Insomniacs who sleep fewer than five hours a night are five times more likely to suffer hypertension than people who sleep well, according to a major study that highlights the growing concerns over links between sleep problems and serious illness.

"Given the link between stress hormones and high blood pressure we decided to investigate the hypothesis that people who suffer low sleep efficiency are more likely to suffer from hypertension," commented lead investigator Dr Alexandros Vgontzas.

With his colleagues at Penn State College of Medicine, in Hershey, Pennsylvania, he studied the link between sleep problems and raised blood pressure in 1,741 people. The randomly selected volunteers were classed as either normal sleepers, those who had difficulty sleeping or as insomnia sufferers.

Participants were also grouped according to their sleep efficiency - the total number of hours they slept; the top 50 per cent slept for more than 6 hours during the night; the middle quartile 5 - 6 hours and the bottom quartile less than 5 hours.

The results suggested that a combination of low total sleep duration and insomnia - waking up in the night or having difficulty getting to sleep on a chronic basis - were very strongly linked to hypertension. Most strikingly, those with sleeping problems who slept fewer than five hours a night were five times more likely to have hypertension. In contrast, those who slept well for more than hours were not at raised risk of high blood pressure.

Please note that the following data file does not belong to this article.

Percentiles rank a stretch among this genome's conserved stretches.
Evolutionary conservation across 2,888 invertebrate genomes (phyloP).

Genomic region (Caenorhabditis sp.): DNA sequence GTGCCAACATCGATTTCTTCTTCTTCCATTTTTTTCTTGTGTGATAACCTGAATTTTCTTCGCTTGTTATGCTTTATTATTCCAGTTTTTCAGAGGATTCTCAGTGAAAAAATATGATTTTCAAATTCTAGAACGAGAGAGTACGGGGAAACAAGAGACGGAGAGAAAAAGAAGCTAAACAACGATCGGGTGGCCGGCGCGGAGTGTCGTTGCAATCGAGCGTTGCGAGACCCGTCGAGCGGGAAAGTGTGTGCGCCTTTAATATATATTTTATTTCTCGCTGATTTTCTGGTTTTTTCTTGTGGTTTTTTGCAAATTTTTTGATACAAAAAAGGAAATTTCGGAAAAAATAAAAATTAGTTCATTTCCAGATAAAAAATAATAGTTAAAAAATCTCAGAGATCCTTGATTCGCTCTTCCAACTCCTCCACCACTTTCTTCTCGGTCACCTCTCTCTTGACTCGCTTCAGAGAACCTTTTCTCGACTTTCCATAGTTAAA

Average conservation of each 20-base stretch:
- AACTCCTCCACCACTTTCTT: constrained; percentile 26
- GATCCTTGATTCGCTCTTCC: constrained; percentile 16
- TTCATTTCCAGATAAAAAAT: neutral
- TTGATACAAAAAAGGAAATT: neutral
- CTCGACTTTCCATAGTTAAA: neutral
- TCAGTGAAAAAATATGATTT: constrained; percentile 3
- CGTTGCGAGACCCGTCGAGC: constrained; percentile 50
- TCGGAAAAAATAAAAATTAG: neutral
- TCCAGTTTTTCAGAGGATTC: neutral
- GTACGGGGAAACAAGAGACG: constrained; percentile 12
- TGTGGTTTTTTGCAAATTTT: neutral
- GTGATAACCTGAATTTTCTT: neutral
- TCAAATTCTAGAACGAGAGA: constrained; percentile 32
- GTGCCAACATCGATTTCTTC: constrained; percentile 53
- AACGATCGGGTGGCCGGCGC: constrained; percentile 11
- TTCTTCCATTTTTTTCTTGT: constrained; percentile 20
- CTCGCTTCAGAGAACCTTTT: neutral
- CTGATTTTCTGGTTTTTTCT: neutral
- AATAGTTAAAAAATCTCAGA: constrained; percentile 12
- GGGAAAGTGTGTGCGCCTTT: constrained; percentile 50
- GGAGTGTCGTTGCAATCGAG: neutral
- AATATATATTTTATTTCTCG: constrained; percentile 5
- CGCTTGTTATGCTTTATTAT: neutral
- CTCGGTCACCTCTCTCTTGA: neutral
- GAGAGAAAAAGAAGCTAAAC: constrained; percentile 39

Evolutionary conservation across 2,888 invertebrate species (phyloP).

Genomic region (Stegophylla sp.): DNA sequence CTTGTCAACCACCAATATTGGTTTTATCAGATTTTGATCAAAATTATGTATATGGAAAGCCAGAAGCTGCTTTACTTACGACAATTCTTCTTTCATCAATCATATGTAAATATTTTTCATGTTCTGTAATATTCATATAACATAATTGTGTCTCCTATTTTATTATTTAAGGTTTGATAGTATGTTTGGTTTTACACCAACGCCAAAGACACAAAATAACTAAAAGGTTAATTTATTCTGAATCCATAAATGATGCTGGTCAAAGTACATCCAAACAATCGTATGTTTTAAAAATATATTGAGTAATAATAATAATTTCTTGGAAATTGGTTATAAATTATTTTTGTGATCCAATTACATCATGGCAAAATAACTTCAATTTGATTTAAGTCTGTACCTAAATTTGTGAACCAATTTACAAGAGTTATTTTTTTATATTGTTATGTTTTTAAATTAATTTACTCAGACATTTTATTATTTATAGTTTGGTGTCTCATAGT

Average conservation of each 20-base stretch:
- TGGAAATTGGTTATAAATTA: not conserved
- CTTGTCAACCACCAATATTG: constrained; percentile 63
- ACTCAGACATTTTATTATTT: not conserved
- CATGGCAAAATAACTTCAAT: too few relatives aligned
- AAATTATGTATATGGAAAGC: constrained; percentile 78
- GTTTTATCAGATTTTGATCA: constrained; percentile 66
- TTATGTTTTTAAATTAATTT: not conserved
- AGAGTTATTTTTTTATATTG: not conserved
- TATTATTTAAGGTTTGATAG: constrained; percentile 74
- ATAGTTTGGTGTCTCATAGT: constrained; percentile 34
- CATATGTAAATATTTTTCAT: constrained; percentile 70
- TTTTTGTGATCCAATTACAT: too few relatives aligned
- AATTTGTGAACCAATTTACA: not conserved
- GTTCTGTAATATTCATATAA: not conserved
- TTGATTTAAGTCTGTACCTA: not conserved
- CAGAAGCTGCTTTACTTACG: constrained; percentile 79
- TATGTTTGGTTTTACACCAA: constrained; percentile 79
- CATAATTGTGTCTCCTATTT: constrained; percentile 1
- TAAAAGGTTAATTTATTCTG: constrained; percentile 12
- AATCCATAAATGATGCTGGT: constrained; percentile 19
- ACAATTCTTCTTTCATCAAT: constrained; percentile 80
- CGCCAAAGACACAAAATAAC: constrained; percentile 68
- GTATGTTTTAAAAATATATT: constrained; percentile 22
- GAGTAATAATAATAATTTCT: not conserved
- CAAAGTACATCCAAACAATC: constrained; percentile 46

Significantly, the researchers found that participants with insomnia who were nonetheless able to sleep for more than 6 hours a night were only slightly more at risk from hypertension, suggesting that a combination of sleeping difficulties and low total sleeping hours was key in raising the risk of high blood pressure.

"This suggests that the medical impact of insomnia has been greatly underestimated," commented Dr Alexandros Vgontzas. "I think that the association with depression and anxiety is fairly well established but we're behind in studying the physical effects of sleep problems."

He conceded that measuring the blood pressure in the subjects for only one night was a limitation of the study, but added, "There is a lot of work to be done but I find this data very exciting and promising."

Other delegates at the meeting suggested investigating whether treating the patients' insomnia lowered their blood pressure.

Evidence of a link between reduced deep sleep and another serious illness, Type 2 diabetes, also emerged at the meeting.

Dr Esra Tasali and colleagues at the University of Chicago Medical School found that decreased slow-wave sleep in healthy adults markedly lowered their sensitivity to insulin. Resistance to the effects of this hormone is thought to be a major contributor to Type 2 diabetes.

Dr Tasali stated that there was "an increased risk of diabetes following reduction of sleep quality", and that this might lead to a vicious circle in which the effects of insulin resistance further harmed sleep quality.

Leading sleep expert Dr Thomas Roth, of the Henry Ford Hospital in Detroit, said the results from both studies underlined the growing interest in the physical effects of insomnia.

"There is now great interest in this field and this will continue as new evidence emerges of a link between sleep problems and diseases such as insulin resistance and diabetes."

Written by Michael Day, sponsored by sanofi-aventis

SLEEP 2008 - Baltimore